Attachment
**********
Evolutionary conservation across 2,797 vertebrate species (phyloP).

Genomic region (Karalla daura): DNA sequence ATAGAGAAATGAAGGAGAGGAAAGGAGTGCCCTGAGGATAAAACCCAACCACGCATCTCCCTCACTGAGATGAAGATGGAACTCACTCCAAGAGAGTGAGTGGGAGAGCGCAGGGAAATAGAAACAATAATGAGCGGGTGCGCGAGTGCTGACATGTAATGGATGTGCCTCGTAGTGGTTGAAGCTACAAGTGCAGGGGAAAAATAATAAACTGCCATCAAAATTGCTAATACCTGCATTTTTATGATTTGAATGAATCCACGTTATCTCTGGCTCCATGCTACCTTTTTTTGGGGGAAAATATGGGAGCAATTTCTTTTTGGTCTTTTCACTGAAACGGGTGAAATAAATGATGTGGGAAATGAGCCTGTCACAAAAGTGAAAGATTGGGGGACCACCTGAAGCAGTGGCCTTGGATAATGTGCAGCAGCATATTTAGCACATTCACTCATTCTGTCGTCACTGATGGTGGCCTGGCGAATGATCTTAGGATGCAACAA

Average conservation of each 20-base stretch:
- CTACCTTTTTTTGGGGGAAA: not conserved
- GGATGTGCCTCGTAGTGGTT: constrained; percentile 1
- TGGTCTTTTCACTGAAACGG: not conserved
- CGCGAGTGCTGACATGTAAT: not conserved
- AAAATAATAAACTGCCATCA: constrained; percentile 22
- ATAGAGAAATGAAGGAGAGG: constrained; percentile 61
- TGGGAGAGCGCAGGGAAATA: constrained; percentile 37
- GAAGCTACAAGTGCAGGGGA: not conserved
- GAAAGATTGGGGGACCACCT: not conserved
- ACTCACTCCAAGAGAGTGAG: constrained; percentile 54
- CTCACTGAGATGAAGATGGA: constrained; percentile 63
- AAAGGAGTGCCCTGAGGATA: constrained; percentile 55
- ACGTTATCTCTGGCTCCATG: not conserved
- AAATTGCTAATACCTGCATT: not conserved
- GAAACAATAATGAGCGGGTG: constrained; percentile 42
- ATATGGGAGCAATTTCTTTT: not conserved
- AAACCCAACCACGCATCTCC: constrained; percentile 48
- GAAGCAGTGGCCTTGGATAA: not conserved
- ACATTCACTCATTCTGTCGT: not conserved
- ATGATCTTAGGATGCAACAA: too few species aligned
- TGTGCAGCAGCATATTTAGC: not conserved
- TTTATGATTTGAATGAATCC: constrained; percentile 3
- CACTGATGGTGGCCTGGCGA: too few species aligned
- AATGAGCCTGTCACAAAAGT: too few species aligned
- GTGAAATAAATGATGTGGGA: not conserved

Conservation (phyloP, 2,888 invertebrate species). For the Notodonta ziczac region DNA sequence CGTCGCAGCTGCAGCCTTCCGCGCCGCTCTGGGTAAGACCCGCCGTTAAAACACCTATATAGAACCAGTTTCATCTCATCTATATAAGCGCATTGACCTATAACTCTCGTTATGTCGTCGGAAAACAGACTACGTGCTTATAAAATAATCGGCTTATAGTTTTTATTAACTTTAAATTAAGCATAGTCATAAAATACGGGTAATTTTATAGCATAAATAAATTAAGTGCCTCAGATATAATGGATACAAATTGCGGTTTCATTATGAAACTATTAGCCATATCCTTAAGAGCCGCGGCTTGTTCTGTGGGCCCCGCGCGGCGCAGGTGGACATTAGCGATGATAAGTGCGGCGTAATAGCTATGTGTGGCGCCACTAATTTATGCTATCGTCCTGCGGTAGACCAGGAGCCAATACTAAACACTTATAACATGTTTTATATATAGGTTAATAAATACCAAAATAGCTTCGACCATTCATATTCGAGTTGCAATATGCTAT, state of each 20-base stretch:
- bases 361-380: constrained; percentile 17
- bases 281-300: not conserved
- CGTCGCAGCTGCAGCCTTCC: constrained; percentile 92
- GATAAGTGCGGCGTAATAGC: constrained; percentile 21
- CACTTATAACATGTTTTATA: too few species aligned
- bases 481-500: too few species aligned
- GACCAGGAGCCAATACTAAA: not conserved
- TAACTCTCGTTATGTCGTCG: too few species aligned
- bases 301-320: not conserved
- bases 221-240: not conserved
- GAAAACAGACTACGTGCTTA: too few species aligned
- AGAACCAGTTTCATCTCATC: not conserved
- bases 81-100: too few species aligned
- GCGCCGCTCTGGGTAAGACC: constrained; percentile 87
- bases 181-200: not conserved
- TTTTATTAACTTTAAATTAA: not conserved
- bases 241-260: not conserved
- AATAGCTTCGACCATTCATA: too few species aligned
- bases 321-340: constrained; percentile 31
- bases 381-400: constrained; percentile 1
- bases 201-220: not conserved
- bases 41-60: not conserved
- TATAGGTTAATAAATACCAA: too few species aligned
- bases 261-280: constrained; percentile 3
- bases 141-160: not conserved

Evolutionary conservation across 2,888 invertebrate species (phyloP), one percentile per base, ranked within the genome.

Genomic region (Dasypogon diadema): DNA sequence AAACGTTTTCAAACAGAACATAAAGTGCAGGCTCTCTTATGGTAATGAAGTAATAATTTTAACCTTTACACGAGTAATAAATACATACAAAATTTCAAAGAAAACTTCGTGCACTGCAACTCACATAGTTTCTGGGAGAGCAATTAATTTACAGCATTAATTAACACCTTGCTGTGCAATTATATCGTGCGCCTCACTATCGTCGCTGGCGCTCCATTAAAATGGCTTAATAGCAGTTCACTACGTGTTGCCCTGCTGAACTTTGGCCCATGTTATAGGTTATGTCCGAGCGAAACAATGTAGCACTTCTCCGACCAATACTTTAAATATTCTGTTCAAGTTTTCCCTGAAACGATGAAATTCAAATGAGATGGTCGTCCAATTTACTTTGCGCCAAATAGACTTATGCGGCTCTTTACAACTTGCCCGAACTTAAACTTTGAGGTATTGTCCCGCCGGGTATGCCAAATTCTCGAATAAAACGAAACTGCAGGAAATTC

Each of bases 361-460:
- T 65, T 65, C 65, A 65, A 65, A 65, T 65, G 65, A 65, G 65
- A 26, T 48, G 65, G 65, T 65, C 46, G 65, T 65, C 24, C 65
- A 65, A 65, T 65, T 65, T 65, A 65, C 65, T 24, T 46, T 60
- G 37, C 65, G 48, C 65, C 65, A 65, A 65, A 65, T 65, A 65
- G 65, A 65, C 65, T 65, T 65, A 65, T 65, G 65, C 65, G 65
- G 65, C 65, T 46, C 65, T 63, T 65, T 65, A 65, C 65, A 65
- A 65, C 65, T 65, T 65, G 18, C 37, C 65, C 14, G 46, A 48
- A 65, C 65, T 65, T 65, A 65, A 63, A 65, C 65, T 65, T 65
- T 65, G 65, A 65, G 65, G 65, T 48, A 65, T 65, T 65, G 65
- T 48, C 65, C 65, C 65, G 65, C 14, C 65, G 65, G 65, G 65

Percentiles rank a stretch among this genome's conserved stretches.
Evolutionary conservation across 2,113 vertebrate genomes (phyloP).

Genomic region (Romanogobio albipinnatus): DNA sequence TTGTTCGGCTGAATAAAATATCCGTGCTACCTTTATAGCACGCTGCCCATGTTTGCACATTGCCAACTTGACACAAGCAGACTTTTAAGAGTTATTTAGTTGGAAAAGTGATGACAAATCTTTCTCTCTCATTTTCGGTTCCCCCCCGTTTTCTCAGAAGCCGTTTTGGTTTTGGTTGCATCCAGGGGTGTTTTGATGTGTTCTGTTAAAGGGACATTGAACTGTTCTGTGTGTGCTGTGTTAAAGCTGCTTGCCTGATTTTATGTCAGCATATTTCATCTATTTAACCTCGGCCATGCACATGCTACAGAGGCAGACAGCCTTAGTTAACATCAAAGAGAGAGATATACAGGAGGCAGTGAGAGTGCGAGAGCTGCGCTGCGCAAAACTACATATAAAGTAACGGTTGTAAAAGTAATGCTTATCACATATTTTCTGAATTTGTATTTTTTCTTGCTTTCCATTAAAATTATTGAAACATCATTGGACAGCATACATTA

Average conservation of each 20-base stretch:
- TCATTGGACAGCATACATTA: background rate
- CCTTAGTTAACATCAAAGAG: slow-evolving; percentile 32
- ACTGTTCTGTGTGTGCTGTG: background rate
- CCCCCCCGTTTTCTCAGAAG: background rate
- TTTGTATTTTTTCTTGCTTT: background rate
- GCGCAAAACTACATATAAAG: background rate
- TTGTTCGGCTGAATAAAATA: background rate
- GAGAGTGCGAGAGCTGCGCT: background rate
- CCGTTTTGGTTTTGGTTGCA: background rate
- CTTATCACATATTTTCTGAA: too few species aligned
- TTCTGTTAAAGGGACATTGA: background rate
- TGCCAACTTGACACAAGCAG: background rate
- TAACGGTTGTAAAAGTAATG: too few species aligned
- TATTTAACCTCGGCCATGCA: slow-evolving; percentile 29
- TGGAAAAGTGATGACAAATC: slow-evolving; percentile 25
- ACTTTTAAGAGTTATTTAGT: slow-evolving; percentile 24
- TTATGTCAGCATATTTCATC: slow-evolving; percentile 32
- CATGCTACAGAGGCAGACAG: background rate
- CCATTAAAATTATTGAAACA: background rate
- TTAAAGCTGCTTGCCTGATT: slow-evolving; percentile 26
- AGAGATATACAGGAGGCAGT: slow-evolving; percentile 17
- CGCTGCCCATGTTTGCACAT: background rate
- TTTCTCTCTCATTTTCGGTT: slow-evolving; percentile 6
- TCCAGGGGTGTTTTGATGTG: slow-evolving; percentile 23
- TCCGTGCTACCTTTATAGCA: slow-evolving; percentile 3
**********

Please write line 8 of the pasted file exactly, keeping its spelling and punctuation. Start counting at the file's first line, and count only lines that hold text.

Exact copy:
- AAAATAATAAACTGCCATCA: constrained; percentile 22